“You could never speak to the guards…. Because I could understand German, I heard the words they sang about us as they marched. They hated Jewish people. They called us ‘Dirty Jew,’ but didn’t give us the facilities to wash. I remember one day I passed by a shower building and someone told me, ‘Do not be lured in there. They will tell you that you can have a shower, but instead of water they put gas.’”
Sam said that, while millions of Jews and other prisoners died in Nazi gas chambers, most of the prisoners in the camps he was held at died of either starvation or forced labor.
“We were so hungry and thought of food constantly,” he said. “I remember a little boy crying to the Germans, asking them to kill him. He couldn’t suffer anymore, and wanted them to take his life. But I was determined to stay alive and, to this day, I honestly don’t know how I did. You lived minute to minute.”
Sam was so delirious and emaciated by the time his camp was liberated that he retells it like something out of a dream.
“I woke up one day in a real bed with a white bed sheet and pillowcase. I couldn’t believe it.
Three blurred figures stood over me examining my body. Bright lights came from their bodies. I thought I had died and was in heaven.”
It was 1945, and these blurred figures were American soldiers with light reflecting off the buttons on their uniforms.
“I didn’t know that they were American at the time,” said Sam. “I had no knowledge of anything. They asked me, ‘Who did this to you?’ I was just skin and bone. Not a piece of flesh was on my body. I cannot imagine how I survived, and praise God day and night that I could live and build my own family.”
Sam was taken to a liberation camp, but was so sick that he couldn’t walk or digest food.
“I was given real food, but the next day, I had chronic diarrhea. My stomach couldn’t take good food. It happened to all of us like this.”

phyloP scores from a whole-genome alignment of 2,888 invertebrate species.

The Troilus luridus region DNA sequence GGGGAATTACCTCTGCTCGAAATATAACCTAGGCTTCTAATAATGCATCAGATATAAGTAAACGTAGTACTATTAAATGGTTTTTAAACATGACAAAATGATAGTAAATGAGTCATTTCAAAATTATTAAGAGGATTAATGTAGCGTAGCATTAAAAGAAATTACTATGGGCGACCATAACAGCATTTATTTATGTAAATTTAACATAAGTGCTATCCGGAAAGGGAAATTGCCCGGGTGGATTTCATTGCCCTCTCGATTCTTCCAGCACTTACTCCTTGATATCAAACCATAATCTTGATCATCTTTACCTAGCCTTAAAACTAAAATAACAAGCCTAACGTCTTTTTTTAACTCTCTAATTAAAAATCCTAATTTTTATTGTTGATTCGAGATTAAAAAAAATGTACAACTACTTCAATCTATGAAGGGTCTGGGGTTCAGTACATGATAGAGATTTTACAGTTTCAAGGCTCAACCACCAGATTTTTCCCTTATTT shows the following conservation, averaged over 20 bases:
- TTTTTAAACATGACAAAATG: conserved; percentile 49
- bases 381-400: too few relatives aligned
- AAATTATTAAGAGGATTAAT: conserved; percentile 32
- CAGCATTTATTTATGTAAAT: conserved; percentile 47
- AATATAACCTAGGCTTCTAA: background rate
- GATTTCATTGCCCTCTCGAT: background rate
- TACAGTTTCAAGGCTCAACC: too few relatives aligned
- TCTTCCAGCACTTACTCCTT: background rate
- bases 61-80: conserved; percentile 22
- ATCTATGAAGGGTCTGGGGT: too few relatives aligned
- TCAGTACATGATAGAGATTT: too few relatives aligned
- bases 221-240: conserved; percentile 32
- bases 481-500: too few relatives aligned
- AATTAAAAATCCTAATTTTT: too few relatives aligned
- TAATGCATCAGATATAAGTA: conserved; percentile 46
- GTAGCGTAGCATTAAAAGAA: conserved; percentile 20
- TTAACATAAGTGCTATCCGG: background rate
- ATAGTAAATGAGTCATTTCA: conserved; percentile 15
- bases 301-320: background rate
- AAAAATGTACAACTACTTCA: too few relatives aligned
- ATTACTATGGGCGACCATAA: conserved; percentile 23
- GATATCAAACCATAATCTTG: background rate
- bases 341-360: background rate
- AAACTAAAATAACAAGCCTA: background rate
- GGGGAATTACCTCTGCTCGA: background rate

He soon discovered that his freedom meant there was no going back to the city and the home he once knew.
“We had no homes to go back to because Polish gentiles now occupied them. A nephew of mine went back to Poland, and I asked him to go to the house I used to live in. They had changed the locks and wouldn’t open the door to him. At the time, there was a program where you could go to a lawyer and make a claim to get your home back.”
After Sam gained more strength and weight, he was given passage to Karlstad, Sweden, with the Red Cross, where he lived with a family and was given a job pressing wedding gowns in a factory. He had mastered several languages at this point, which came in useful.
“They treated me like a son,” he said, referring to his adopted family in Sweden. “My wife worked across from me in that factory. I couldn’t stop looking at her, and thought to myself that I must take her out. We went dancing, and soon fell in love.”
Sam’s wife was from Hungary and came from a family of rabbis. They got married in Stockholm, and lived in Sweden for seven years before coming to Canada.
Like his imprisonment, liberation and evacuation to Sweden, the decision to immigrate to Canada was also something that came about suddenly when he found one of his sisters again in the street.
“We found each other, just like that; each thinking the other was dead. She was getting married and moving to Israel (then Palestine) with her new husband. At that time, Israel was calling out to the Jewish people to go and build it as a Jewish land.”
It was then that he discovered his other sister had settled in Canada, where there was a Jewish committee set up to welcome displaced Jews to work as tailors and seamstresses. He got in touch with her, and she arranged for him to come over by boat with his wife and son.
“I was glad to get out of Europe,” he said.
Sam worked in a clothing factory in downtown Toronto until he retired. He had two more sons, and has seven grandchildren.
“Lots of people came out of those camps in really poor health, and I developed a congestive heart condition that I’ve had to live with for the rest of my life,” he said. “The American authorities forced Germany to pay Jewish people restitution, and I still receive a monthly payment that goes a long way to paying for my expenses.”
Despite the hardships he endured, Sam maintains a positive outlook.
“You have to get used to this world to enjoy life,” he said. “I survived because my will was to survive. I didn’t think I would get married and have children, grandchildren and great-grandchildren, and I praise God for this. I have learned that every minute can change your life…. It is very important to me to explain my story. I’m not ashamed of it. Let Hitler be ashamed of it.”
Drew Tapley is a Toronto-based journalist.